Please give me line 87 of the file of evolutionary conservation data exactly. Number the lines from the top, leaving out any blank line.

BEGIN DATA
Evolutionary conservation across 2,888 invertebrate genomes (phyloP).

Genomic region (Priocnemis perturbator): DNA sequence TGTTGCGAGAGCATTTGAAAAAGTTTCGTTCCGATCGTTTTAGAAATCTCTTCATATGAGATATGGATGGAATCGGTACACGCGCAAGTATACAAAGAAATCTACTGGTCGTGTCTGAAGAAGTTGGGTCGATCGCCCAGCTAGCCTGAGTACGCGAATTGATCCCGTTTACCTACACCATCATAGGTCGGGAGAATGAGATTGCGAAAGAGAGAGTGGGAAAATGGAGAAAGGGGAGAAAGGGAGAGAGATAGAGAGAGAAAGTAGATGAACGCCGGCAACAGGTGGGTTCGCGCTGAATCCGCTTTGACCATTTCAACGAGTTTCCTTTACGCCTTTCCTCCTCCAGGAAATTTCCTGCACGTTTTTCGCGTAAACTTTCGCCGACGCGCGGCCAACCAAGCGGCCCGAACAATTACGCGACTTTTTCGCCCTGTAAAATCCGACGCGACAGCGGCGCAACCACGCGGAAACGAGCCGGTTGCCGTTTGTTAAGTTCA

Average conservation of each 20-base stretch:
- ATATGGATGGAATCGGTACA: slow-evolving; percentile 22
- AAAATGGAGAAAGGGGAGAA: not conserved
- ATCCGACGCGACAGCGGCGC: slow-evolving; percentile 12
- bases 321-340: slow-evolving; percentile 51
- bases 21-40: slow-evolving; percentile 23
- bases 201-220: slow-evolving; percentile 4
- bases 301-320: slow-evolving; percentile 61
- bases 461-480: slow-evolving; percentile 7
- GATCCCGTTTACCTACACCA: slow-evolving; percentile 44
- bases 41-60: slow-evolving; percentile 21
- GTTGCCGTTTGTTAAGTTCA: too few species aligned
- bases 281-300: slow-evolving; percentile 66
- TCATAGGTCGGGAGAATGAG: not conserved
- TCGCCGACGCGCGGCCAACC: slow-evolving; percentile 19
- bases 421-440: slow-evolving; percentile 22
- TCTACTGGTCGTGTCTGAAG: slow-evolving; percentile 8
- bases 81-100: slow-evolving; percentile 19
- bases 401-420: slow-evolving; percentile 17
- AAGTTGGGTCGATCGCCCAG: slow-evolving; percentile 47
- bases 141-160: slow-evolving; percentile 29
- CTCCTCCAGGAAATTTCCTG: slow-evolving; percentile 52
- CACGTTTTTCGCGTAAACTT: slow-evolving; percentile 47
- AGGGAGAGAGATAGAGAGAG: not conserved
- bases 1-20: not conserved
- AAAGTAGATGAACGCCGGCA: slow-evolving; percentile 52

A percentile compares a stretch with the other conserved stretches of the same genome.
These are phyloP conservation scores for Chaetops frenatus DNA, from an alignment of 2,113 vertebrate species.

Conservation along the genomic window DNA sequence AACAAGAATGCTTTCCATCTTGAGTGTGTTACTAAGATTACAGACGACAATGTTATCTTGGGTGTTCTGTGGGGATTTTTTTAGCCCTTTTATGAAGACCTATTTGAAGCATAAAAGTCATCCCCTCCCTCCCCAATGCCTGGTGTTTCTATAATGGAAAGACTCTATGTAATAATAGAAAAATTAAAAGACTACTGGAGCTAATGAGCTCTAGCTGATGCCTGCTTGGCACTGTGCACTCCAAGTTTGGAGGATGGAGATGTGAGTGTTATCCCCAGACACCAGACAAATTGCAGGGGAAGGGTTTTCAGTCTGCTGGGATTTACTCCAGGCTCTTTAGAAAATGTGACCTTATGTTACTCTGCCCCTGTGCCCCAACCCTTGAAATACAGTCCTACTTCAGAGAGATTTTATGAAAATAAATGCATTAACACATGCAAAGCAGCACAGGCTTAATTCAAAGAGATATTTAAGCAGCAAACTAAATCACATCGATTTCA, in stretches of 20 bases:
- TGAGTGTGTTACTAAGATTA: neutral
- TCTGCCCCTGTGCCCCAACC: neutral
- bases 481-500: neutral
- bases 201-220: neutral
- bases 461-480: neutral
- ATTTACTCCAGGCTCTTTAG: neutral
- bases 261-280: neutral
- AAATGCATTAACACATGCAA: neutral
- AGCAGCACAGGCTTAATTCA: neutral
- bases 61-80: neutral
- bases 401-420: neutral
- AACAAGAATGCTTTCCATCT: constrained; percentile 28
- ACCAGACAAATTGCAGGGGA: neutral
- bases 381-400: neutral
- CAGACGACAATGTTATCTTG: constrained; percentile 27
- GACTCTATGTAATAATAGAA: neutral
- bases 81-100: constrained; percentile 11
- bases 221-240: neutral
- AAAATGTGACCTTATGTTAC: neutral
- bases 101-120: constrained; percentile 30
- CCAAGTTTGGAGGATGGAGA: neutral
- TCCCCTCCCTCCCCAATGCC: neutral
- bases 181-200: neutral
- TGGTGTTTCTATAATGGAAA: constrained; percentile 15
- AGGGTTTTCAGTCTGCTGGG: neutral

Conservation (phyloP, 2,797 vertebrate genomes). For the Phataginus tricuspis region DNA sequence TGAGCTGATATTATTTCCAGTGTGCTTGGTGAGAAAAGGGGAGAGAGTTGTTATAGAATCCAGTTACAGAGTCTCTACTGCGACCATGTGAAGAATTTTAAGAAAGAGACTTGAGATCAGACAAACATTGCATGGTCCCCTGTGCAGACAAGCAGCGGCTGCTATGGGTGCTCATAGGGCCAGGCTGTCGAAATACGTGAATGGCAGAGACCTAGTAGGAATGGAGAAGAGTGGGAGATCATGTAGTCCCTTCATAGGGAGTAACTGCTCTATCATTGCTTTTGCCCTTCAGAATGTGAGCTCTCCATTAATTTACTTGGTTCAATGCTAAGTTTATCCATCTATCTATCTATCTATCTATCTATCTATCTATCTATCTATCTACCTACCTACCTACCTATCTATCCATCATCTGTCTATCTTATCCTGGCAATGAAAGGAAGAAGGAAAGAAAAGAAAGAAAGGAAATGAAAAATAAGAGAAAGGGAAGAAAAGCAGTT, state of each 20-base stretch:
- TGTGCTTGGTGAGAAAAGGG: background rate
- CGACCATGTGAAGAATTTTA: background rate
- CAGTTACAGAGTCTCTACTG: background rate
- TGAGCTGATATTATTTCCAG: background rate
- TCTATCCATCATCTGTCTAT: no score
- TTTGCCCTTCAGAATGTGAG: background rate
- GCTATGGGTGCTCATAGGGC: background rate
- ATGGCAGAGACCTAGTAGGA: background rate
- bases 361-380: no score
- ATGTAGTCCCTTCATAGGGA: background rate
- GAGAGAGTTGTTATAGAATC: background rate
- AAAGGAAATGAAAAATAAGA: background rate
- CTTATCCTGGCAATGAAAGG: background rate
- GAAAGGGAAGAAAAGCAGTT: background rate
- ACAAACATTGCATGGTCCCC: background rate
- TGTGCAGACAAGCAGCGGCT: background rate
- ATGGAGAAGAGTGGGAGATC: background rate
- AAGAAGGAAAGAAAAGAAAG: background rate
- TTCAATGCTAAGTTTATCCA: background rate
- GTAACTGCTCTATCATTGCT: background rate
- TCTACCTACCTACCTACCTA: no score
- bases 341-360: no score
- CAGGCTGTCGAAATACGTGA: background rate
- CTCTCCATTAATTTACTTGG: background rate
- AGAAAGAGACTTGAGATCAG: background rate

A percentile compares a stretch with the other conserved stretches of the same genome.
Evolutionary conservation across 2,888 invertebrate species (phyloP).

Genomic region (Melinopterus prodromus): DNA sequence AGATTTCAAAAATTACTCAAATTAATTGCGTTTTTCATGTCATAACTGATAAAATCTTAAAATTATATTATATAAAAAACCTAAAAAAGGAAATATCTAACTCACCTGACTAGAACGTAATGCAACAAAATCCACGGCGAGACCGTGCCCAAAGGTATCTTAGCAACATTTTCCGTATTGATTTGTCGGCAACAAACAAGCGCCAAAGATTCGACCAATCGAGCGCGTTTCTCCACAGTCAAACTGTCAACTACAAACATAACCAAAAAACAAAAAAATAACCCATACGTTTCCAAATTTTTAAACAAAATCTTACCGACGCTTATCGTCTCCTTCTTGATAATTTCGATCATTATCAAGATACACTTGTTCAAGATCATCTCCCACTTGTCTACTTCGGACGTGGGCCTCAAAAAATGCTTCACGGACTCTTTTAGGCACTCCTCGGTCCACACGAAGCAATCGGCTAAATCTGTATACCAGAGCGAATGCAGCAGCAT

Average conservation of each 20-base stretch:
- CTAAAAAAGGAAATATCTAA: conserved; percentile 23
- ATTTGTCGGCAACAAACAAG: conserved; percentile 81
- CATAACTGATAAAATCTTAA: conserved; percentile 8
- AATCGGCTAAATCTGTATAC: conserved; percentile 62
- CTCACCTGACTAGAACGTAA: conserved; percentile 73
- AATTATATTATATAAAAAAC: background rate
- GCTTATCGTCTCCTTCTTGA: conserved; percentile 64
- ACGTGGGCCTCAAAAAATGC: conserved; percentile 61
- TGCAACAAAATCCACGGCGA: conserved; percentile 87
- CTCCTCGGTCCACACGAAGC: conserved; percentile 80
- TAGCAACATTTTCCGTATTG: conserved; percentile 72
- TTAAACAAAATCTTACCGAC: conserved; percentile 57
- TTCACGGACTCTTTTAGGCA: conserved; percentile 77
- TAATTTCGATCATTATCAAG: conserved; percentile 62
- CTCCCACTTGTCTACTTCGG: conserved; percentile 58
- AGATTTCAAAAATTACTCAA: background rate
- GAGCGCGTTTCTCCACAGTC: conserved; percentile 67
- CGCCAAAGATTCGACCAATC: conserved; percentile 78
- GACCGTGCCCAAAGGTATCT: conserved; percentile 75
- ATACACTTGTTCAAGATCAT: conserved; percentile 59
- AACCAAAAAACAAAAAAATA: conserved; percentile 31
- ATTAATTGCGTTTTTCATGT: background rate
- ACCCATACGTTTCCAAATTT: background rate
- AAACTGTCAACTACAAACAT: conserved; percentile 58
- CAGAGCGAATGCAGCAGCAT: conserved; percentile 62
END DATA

- CTAAAAAAGGAAATATCTAA: conserved; percentile 23